MenuPages writer Alexis Wright attended Saturday’s Great American Food and Music Festival, so we’ll go ahead and let her introduce what may have been the season’s biggest foodievent bust:
We arrived at around 1 o’clock and knew things were going to be bad when we saw the endless-looking line that snaked its way around Shoreline Amphitheater. As we locked our car door a man walking back to his vehicle told everyone within earshot, “I wouldn’t waste your time, that line ain’t moving’.”
Once we made it through the gates we sort of wished we were outside in the line. Wall-to-wall people made it nearly impossible to move. It wasn’t so much crazy lines but a crazy mob, and it was unclear how anyone was going to get food. We finally made our way down to the empty media tent and wondered, what exactly, we were going to cover. A big mob of people with no food at a food festival didn’t seem right, so we decided to go back out and see if we could find someone that had actually eaten something.
It was hard.
We asked a San Francisco couple in line for Southside Market Texas Barbecue how long they had been waiting. “For the food or since we got here?” the man quipped. They said they had arrived at the amphitheater around 11:45am and didn’t get inside until around 1pm. At 2pm, they said they’d been line for 45 minutes and were happy to actually see the ordering windows and cashiers.
Walking through the crowds the complaints became a refrain:
“This is ridiculous!”
“This is a giant line for nothing.”
“This is probably the most unorganized festival I’ve ever seen.”
“Let’s get the hell out of here and go to In N Out.”
And it’s not hard to understand why people were so mad. Having a big food festival in a concert venue makes little sense. All of the food stands were outside of the amphitheater in the concessions space. There’s just not enough space for thousands and thousands of people to line up for a Pink’s hot dog or a cheese steak from Tony Luke’s. Maybe they thought that there would be more people watching the demos and musicians, but when you’re hungry and can’t get any food it’s hard to get excited to watch someone make what you’re trying to eat.
On Sunday, organizer Ed Levine apologized for the poor organization and the breakdown in the payment system, but he also backpedaled a bit:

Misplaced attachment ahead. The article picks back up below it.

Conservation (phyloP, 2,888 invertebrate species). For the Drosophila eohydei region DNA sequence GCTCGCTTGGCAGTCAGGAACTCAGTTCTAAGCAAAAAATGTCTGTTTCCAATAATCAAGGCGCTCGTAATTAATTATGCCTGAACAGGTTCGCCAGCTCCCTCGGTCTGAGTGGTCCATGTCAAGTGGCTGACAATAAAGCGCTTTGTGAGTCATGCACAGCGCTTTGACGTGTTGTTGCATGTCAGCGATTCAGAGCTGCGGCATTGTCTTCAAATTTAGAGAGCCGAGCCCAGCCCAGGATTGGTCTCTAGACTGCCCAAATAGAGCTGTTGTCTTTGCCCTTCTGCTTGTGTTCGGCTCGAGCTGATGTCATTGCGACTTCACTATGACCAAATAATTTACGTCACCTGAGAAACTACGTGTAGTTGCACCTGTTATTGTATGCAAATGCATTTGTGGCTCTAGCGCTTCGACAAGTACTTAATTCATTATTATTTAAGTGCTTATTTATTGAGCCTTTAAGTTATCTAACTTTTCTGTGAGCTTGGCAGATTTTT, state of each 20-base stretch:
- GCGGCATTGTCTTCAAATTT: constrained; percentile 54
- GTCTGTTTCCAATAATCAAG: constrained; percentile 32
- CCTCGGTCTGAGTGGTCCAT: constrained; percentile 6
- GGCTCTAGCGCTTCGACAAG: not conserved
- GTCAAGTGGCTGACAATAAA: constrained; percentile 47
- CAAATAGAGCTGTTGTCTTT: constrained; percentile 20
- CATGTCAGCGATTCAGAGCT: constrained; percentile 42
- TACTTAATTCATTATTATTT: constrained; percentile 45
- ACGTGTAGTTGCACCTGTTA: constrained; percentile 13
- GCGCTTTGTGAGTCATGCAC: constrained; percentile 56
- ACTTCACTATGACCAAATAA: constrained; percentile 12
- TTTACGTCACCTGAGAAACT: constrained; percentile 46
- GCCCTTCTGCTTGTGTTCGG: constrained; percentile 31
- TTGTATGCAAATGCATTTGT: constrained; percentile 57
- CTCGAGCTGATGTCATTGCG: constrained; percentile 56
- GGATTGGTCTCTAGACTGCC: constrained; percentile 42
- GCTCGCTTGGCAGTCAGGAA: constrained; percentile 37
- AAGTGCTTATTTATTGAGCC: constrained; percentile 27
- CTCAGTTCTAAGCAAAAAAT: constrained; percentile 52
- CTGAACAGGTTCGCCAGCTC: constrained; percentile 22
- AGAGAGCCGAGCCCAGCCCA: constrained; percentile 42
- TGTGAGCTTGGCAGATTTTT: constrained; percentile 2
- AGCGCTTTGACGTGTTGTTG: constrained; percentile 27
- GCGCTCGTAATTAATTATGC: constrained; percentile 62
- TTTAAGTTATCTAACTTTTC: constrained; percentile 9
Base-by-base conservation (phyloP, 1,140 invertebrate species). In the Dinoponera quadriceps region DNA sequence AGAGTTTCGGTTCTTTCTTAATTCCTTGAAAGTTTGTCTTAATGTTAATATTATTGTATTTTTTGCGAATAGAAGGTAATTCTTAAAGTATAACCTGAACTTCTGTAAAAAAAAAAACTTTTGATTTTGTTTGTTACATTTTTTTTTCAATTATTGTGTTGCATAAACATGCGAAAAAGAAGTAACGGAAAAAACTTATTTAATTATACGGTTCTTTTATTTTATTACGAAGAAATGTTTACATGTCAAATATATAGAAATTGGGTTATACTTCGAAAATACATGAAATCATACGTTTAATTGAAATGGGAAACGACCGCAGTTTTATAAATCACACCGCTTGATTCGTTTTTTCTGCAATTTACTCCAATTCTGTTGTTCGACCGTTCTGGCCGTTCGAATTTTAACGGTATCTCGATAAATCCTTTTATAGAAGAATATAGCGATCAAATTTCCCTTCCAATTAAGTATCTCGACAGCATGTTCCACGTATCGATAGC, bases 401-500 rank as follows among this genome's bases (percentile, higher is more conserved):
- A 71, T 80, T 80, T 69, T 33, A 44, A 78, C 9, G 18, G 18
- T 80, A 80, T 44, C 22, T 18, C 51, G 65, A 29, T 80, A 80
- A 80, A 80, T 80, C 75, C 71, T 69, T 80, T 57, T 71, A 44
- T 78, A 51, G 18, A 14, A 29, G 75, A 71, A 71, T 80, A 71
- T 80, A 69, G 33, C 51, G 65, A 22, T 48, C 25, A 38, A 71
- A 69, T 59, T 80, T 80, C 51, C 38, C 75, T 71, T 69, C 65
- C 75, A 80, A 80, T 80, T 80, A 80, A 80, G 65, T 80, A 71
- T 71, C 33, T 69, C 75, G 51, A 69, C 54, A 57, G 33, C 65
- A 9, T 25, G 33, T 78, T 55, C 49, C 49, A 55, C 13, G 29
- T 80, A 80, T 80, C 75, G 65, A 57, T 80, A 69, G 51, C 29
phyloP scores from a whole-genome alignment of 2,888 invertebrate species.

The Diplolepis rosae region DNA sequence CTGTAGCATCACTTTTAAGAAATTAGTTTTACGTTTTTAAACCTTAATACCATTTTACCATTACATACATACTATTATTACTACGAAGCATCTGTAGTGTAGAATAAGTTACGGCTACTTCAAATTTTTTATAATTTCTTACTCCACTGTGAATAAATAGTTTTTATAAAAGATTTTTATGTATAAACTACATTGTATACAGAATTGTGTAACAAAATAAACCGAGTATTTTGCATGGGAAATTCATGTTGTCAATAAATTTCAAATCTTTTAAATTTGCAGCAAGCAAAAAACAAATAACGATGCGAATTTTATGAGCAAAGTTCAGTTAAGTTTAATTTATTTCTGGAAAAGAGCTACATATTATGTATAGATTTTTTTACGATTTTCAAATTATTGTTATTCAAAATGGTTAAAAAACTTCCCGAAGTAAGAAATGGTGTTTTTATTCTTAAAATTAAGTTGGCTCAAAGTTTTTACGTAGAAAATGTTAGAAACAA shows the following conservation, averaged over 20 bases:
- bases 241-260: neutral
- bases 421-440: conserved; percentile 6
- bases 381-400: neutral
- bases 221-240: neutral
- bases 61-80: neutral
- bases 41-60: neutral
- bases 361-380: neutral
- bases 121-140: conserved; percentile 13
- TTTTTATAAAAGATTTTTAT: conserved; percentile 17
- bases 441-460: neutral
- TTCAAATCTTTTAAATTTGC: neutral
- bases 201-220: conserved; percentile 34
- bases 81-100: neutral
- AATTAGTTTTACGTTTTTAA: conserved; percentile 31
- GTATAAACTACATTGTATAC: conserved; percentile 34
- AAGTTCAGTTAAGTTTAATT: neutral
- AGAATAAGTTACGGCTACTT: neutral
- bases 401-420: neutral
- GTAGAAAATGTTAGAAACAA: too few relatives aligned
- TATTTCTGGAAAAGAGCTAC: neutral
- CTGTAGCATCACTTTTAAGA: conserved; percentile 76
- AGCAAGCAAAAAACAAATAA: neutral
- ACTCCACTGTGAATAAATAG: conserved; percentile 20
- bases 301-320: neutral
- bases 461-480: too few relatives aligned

I will say that it was a tale of two festivals. After 4 p.m. people using cash seemed to have a great time buying food at lines that were most often 15 minutes or less, and never more than half an hour.
Readers weren’t having that. While some in the comments section acknowledged the apology, most disagreed that things went well later in the day. One even called the festival “one of the worst Bay Area events since Altamont.” That seems a little strong since nobody was stabbed to death, but most others chiming in on Serious Eats shared that level of frustration, if not hyperbole:
Sorry Ed, we did not get in till 2.30pm and the lines were endless until 8 pm at the earliest. Please try to just admit it was a royal screw up all the way around.
I’ve been to more organized RAVES.
Ed…I still [l]ove you
We walked around trying to find a line for food that was less than an hour wait, and ended up getting a peanut butter and jelly sandwich that was not as good as one made at home.
It took an hour in line to get from the parking lot to the gate… only to find we needed stupid electronic bracelets. Then we have to wait in a different line for 25 minutes in order to marry our credit card to the bracelet in order to make purchases. Then, we get to wait 50 minutes to get some texas BBQ that was really no better than anything I’ve ever had at Armadillo Willy’s. And to top the whole thing off, the stupid bracelet software crashed by 1:30.
It’s too bad, too, because the festival seemed like a really great idea, and the list of vendors and acts was top notch. There probably is a good way to put on an event like this, and we’re hoping Levine and co. will figure it out for next time, but Sunday’s model was not it.
[All Photos: Via Alexis Wright]